There’s a certain magic to swiping, typing, and tapping to monitor or even improve one’s health. The internet, broadband, and mobile technology have spurred inventions that have radically transformed our lives, including our health. Even people who don’t consider themselves to be tech-savvy are counting their steps, tracking their heart rates, and monitoring their blood glucose levels. And some people will even tell you their lives depend on that data.
At Luminary Labs, we see the promise of technology as a force for good. And yet, our experience working at the intersection of health and emerging technologies — such as voice tech, AR/VR, and artificial intelligence — requires us to consider the unintended consequences.
More than 18 months ago, we issued a call for health tech ethicists. Since then, tech ethics headlines have saturated the news — from Facebook’s Cambridge Analytica scandal to cities banning facial recognition technology. A couple years ago, the health tech ethics world was smaller; it was difficult to find people talking about what could possibly go wrong. Today, the list is long and growing. Researchers are publishing papers, governments are questioning technology that’s not quite ready, and companies are considering their roles in a world where we’re building the plane as we’re flying it. Just this week, Kaiser Permanente’s Nick Dawson asked Twitter users to help his team predict “the potential dystopian futures that might come from telemedicine and virtual care and AI.”
The evolving conversation around health tech ethics is promising, but we’re still just scratching the surface. Healthcare AI startups are raising more money than AI companies in other industries; as technology investment and adoption accelerates, we should be considering tough questions at the intersection of health, tech, and equity.
If you share our passion for connecting these important dots, you’ll want to explore these resources — some are recent articles and papers; some have been sparking conversations for months. Here’s what we’ve been reading:
- Building the case for actionable ethics in digital health research supported by artificial intelligence (Camille Nebeker, John Torous, and Rebecca J. Bartlett Ellis). “As the ‘Wild West’ of digital health research unfolds, it is important to recognize who is involved, and identify how each party can and should take responsibility to advance the ethical practices of this work.”
- Fitbits and other wearables may not accurately track heart rates in people of color (STAT News). “Nearly all of the largest manufacturers of wearable heart rate trackers rely on technology that could be less reliable for consumers who have darker skin.”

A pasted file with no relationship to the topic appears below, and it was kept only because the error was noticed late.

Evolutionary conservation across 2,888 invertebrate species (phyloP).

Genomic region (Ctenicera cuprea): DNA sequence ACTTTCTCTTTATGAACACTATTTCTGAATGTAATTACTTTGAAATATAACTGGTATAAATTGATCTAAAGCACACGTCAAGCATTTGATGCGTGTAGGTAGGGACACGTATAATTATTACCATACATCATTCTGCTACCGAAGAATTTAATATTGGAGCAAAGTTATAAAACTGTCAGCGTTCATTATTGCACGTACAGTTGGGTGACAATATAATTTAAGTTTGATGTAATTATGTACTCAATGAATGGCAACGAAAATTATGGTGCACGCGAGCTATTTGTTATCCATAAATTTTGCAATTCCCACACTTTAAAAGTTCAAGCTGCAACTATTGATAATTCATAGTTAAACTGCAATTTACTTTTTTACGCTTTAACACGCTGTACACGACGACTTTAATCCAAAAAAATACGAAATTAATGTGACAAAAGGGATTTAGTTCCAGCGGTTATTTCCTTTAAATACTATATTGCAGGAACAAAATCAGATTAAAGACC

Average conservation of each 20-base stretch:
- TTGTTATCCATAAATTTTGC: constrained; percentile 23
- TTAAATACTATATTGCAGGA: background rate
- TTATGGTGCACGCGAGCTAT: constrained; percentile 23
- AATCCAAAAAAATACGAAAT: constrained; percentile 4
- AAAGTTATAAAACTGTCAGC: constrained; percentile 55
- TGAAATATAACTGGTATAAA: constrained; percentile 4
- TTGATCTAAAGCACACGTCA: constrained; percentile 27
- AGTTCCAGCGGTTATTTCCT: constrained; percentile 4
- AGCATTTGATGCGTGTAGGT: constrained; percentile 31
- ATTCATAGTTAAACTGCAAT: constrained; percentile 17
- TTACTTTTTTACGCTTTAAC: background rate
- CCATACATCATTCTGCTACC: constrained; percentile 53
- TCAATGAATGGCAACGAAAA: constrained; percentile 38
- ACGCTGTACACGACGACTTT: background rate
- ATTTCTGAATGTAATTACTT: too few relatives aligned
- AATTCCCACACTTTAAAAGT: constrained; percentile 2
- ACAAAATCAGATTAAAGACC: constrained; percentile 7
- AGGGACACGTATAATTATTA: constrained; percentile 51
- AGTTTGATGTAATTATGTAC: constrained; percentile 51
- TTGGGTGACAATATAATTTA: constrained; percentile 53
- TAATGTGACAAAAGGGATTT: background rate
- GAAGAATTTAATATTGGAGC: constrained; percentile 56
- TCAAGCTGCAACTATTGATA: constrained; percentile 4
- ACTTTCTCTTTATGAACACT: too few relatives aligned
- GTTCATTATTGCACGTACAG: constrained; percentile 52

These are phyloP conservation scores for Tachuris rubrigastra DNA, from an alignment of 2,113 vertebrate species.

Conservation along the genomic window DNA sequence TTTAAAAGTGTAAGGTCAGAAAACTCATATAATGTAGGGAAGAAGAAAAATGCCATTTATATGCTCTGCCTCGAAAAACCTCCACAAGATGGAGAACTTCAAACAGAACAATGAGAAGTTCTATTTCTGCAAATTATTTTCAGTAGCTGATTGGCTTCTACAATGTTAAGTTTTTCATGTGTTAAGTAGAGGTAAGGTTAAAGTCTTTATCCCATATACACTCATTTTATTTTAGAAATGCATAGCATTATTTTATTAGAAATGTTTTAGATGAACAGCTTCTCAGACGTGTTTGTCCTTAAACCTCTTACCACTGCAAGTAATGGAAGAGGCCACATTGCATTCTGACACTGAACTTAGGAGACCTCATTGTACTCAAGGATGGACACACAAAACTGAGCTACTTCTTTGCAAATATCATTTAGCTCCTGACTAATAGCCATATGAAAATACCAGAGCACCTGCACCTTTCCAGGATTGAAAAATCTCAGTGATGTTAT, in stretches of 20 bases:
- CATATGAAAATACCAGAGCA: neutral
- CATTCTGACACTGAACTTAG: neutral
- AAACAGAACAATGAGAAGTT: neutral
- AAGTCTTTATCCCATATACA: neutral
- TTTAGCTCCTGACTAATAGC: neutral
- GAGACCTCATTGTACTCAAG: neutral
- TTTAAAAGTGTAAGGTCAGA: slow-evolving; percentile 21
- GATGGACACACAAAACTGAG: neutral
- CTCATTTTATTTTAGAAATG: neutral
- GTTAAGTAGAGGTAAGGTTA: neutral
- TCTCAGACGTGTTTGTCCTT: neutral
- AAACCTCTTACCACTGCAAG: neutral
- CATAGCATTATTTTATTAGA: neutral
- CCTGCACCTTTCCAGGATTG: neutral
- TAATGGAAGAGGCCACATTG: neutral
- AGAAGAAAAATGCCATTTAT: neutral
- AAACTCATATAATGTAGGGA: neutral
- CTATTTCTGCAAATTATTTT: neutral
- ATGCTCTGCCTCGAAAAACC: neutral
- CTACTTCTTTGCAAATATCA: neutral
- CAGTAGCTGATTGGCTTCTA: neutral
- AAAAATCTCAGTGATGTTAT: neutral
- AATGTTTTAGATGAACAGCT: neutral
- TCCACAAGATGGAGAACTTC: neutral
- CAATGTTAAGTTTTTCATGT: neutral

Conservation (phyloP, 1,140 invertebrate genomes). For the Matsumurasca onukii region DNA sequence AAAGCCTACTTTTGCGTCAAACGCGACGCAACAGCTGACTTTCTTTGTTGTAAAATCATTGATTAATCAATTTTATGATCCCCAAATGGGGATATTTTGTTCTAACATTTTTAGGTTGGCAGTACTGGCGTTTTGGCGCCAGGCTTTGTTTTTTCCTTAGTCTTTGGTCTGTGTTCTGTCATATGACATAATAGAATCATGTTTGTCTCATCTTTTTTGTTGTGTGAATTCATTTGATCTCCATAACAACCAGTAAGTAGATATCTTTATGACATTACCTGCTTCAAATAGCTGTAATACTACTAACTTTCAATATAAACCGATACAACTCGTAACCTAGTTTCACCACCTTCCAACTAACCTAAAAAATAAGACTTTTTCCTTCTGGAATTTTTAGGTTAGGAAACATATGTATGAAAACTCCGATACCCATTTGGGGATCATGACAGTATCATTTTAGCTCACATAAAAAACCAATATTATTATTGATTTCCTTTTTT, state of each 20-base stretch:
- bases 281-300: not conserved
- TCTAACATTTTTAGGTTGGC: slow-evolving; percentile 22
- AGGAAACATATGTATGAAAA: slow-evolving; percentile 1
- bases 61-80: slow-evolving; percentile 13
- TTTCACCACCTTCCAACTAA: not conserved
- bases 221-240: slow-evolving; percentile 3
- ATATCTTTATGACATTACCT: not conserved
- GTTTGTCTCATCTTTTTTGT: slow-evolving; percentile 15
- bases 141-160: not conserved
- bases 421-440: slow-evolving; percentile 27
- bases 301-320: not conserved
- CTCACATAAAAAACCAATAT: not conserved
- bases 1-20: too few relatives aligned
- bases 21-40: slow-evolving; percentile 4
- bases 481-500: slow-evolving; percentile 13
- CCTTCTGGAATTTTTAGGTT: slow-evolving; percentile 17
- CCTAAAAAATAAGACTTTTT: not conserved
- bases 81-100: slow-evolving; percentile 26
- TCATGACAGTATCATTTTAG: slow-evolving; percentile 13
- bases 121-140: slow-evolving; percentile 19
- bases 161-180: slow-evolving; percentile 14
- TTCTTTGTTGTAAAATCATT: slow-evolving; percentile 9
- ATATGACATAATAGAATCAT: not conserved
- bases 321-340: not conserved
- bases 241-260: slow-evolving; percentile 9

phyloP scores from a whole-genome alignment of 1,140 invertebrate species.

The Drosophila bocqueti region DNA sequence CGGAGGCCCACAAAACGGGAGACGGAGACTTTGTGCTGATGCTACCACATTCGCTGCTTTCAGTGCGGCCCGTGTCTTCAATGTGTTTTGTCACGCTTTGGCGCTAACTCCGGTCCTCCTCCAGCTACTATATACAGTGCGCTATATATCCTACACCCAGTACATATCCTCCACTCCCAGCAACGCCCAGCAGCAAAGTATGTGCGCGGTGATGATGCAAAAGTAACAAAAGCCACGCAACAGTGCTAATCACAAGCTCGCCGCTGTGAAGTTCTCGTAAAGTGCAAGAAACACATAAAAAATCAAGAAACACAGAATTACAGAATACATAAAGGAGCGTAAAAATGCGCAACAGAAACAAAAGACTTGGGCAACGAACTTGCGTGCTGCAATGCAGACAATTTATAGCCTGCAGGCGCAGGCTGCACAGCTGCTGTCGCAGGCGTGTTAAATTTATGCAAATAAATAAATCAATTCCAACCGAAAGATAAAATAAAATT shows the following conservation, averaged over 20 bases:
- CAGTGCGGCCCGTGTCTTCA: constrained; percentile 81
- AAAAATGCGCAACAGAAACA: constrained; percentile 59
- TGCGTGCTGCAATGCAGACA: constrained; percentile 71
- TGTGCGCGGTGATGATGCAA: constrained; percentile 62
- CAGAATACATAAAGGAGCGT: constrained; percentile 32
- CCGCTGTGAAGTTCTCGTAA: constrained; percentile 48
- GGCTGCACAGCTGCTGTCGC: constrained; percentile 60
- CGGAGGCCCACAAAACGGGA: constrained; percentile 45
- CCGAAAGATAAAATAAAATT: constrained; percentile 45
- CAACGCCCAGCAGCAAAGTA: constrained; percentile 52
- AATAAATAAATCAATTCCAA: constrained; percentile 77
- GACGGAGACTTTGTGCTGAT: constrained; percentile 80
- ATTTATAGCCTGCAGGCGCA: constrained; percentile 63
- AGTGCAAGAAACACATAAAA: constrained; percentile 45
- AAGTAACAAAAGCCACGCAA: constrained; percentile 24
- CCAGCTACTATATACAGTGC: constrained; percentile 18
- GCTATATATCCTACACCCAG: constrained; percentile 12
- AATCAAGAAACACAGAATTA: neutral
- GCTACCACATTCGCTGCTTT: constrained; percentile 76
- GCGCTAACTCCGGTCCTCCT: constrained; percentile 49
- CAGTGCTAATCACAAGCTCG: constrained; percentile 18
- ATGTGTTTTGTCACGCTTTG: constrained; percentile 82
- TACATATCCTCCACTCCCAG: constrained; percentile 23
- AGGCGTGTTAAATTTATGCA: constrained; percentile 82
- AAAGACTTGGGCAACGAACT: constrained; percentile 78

- Data from health apps offers opportunities and obstacles to researchers (The Verge). “Researchers are eager to tap into the steadily expanding pool of health information collected from users by products like Fitbit, Clue, and the Apple Watch. But while these datasets could be a scientific treasure trove for scientists, they also pose logistical and ethical challenges that need to be addressed.”
- Racial bias in AI isn’t getting better and neither are researchers’ excuses (Vice). “In 2019, AI developers should know that algorithmic bias not only exists but is a serious problem we must fight against. So why does it continue to persist? And can we actually stop it?” (See also: MIT Media Lab researcher and Algorithmic Justice League founder Joy Buolamwini’s TED Talk on fighting algorithmic bias.)
- Invisible Women (99% Invisible). “The vast majority of medical research, for instance, is based on studies of men… Car crash test dummies are also generally male, based on an average man, which of course means they feature different sizes and proportions than a typical female.”
- ‘Automating Inequality’: Algorithms in public services often fail the most vulnerable (NPR’s conversation with author Virginia Eubanks). “Eubanks knows she could have turned out a pretty portrait of three different automated systems elsewhere in the country that were providing services effectively. But she says wanted to give a voice to the vulnerable people — families to whom she said these systems looked ‘really different than they look from the point of view from the data scientists or administrators who were developing them.’”
- Weapons of Math Destruction: Invisible, ubiquitous algorithms are ruining millions of lives (Boing Boing’s review of Cathy O’Neil’s book). “Discussions about big data’s role in our society tends to focus on algorithms, but the algorithms for handling giant data sets are all well understood and work well. The real issue isn’t algorithms, it’s models. Models are what you get when you feed data to an algorithm and ask it to make predictions. As O’Neil puts it, ‘Models are opinions embedded in mathematics.’”
This year, we’ve published a series of Problem Spotlights on the opioid crisis, upskilling and reskilling, building a thoughtful space economy, and the aging of America. Next up: algorithmic bias in health. What should we know about this problem? Who’s working on a solution? Make us smarter: Send your tips to email@example.com.